Article published June 29, 1958
Several Judges Attend Dedication Ceremonies
Jurists were prolific at new Spartanburg County Courthouse dedication and Open House celebration Saturday. Additional to those on the rostrum, the event assembled in the West Courtroom Judge Clement Haynesworth, Greenville, U.S. fourth Circuit Court of Appeals, and State Supreme Court Justices G. Dewey Oxner, also of Greenville, and Joseph R. Moss of York.
Legal leaders attending included State Attorney General T.C. Callison, Columbia, and his recently nominated successor, Dan McLeod.
Burnet R. Maybanks, Jr., another Greenvillian and lieutenant governor-elect, made one of his first new capacity official appearances at the dedication.
"God is the lawgiver," Dr. Marc C. Weersing, president of Spartanburg Ministerial Association and pastor of the First Presbyterian Church, solemnly reminded in his dedicatory prayer.
Courthouse collaborators C.Y Brown, Thomas B. Butler, J. Davis Kerr, J. Allen Lambright, Miller C. Foster, Sr., Paul Taylor, Edwin W. Johnson and Matthew Poliakoff were praised during proceedings for their advisory assistance as members of the Spartanburg County Bar Association committee on courtroom and related facilities.
So were Sam N. Burts, Sam R. Watt, Mr. Butler, Thomas W. Whiteside, T. Sam Means, Jr., and Mr. Kerr, composing the dedication program committee.
Hundreds of little folks were among the many visitors who saw their county government in action during the day-long open house. For many families, the dedication was a holiday. Most fascinating place to the youngsters was the modern new jail with its automatic locking and unlocking doors, radio room and other devices.
Congratulations to the people of Spartanburg County were telegraphed by many notables, including Gov. George Bell Timmerman, Jr., Sens. Olin D. Johnson and Strom Thurmond, Fritz Hollings, lieutenant governor and governor-elect, and Fourth District Congressman Robert T. Ashmore.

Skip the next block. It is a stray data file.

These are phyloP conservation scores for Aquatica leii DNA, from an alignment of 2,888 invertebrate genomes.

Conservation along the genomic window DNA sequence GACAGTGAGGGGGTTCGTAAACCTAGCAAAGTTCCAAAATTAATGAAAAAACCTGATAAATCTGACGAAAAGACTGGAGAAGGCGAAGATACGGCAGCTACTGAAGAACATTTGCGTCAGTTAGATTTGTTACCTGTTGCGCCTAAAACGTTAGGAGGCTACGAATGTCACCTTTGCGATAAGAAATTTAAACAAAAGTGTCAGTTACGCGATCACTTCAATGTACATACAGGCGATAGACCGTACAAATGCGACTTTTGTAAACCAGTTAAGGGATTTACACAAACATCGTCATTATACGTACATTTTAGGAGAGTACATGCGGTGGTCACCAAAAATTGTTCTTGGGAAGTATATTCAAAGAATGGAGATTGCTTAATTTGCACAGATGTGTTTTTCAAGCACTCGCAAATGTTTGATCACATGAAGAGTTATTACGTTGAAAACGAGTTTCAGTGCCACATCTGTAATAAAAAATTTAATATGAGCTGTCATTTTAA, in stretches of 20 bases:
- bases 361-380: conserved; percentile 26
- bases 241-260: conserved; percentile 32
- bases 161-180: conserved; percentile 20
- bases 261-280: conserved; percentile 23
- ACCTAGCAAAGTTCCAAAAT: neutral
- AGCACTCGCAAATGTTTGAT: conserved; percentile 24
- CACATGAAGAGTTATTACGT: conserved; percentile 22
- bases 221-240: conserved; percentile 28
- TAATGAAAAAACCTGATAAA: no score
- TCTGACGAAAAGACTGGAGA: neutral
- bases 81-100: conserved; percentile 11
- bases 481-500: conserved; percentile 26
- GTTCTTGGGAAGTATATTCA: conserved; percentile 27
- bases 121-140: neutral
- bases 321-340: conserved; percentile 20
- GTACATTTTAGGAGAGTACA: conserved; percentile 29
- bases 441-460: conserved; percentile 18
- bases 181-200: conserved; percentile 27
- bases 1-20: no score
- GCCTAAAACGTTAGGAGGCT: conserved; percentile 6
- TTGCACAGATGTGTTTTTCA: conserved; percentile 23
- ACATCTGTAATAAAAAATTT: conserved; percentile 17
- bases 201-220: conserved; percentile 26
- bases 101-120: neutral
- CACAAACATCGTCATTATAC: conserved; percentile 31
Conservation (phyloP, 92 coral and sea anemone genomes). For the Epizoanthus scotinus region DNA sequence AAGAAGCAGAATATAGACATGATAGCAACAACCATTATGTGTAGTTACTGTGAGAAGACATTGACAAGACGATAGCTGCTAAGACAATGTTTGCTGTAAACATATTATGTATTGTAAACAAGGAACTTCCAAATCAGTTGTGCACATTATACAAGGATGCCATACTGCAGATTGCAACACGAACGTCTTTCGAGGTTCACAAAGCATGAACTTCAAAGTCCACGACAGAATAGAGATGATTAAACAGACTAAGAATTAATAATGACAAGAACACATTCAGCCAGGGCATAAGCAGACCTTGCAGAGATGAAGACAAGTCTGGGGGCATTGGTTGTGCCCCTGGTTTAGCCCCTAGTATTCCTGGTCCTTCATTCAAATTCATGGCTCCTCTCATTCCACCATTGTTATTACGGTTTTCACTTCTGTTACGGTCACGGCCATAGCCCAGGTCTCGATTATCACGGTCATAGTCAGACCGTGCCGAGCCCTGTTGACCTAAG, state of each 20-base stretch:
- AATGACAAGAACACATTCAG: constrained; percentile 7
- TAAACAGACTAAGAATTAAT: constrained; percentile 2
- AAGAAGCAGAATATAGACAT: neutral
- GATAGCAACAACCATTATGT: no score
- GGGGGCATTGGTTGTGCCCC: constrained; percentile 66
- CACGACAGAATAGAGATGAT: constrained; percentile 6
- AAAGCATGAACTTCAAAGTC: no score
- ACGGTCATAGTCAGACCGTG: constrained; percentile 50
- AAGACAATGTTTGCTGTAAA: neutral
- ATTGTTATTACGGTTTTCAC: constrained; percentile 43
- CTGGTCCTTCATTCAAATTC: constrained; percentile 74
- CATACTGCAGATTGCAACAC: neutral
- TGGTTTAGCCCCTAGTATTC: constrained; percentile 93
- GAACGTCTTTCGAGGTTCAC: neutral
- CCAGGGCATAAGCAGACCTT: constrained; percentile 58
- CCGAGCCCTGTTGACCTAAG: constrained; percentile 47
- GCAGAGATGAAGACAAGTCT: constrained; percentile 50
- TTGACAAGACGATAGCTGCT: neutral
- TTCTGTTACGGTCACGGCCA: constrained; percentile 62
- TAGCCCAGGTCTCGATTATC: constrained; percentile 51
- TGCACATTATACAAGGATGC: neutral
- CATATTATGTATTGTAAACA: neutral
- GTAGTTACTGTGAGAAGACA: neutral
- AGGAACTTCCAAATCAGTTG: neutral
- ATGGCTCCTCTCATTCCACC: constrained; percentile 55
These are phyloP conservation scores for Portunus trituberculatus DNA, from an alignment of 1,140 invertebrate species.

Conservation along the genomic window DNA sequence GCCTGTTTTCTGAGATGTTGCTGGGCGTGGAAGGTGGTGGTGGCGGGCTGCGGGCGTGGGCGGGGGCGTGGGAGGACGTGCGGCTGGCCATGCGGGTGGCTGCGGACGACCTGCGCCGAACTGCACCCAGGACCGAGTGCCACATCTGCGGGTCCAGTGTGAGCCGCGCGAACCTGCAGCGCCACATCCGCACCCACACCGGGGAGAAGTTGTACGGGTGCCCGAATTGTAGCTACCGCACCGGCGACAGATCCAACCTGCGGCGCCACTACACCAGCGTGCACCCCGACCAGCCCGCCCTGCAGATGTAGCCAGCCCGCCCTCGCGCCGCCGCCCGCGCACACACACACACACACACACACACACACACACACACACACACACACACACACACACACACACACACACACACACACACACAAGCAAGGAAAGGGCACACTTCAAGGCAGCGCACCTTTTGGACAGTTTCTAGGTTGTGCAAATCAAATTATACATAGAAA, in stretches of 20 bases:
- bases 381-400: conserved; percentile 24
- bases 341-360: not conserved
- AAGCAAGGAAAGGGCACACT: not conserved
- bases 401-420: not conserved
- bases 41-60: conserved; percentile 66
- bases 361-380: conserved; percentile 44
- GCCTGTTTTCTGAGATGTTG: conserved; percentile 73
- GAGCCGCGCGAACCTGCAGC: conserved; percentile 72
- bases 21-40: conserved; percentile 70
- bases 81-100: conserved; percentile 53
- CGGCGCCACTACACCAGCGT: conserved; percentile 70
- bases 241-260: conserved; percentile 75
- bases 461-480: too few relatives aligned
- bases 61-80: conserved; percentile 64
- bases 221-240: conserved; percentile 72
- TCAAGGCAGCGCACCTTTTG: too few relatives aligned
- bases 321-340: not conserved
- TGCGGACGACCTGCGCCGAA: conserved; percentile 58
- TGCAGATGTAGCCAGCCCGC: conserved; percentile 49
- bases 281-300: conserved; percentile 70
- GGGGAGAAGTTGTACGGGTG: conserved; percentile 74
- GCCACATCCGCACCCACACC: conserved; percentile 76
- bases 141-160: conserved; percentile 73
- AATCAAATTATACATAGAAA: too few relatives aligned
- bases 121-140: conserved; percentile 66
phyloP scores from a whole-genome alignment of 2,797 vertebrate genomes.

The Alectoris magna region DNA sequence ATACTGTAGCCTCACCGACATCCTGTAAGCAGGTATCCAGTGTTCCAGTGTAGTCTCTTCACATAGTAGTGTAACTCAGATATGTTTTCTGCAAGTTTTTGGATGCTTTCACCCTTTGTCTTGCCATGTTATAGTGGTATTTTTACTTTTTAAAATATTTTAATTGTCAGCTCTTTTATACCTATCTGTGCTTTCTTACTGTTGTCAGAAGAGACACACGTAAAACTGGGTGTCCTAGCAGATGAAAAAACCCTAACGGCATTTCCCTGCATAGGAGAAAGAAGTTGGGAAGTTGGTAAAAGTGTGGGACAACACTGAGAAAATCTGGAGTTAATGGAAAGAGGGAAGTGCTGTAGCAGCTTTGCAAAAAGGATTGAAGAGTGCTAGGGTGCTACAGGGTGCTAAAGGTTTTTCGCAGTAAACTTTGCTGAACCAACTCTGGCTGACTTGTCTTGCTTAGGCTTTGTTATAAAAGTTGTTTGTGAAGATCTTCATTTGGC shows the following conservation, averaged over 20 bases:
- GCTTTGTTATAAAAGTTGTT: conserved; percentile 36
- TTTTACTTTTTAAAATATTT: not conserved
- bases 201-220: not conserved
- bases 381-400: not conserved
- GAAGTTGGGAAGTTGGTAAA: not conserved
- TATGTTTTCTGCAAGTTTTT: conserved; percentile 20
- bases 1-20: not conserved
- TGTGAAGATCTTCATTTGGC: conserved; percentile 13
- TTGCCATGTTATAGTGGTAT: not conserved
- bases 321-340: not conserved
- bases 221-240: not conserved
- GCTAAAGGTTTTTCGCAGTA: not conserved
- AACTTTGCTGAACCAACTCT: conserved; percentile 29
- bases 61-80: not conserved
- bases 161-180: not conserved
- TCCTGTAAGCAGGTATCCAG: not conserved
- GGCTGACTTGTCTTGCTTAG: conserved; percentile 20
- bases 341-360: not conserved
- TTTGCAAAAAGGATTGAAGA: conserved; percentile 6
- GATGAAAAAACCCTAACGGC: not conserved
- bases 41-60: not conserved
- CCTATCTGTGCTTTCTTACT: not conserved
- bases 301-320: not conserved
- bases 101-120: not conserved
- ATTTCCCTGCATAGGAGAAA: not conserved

Federal Judge C.C. Wyche injected a bit of humor into the otherwise serious proceedings. During his address he pointed out that judges often are disposed to give young lawyers every ethical break possible in trying their cases, especially when they are pitted against noted trial lawyers. He related that not long ago one of these budding barristers was pitted against a legal lion in his court "and wasn't doing so well." Judge Wyche decided to give him a "lift" with limits and questioned several witenesses on pertinent points, whereupon the youngster interposed, "Judge, this is the first case I've ever had in a federal court. I've worked on it day and night. Now, if you're going to take it over, please don't lose it."
Wives and flowers brightened the proceedings. Among those attending were Mrs. Ernest W. Miller, Mrs. Ben E. Gramling, Mrs. Bruce Littlejohn, Mrs. B.B. Brockman, Mrs. Charles M. Pace and Mrs. Claude A. Taylor.
Long distance-traveling former legislator attending the dedication was Carl W. Littldjohn, Jr., of Durham, N.C. His dad, Carl W. Littlejohn, Sr., has an office in the new building.
Lost lookers were abundant among the visiting throngs. "Lots of folks are getting lost around here," Circuit Court Judge Bruce Littlejohn, presiding, remarked in pointing out that guides were available.
The west courtroom, scene of the dedication program, although brand new to open house callers, was very familiar to attaches who already had served new courthouse court sessions: Miss Folsom Smith, circuit courts stenographer; Solicitors J. Allen Lambright and J. Wright Nash, Clerk Ernest Miller and Sheriff B.B. Brockman.
Keenly missed were Howard Bobo Carlisle, Sr., dean of the Spartanburg Bar and eminent historian, now in his 90's and ill for several months; T.J. Hendrix of Reidville and T. Wright Cox of Reidville, veteran legislators of productive years gone by, and the late Circuit Judge Thomas Sidney Sease.
A trio of togamen attended - Charles C. Moore, incumbent senator and former Sens. Howard McCravy and L.A. Odom.
The new $2 million courthouse is Spartanburg County's fifth, County Judge Charles M. Pace pointed out. He pointed out that the British were still occupying Charleston when first courthouse building was charted in 1782.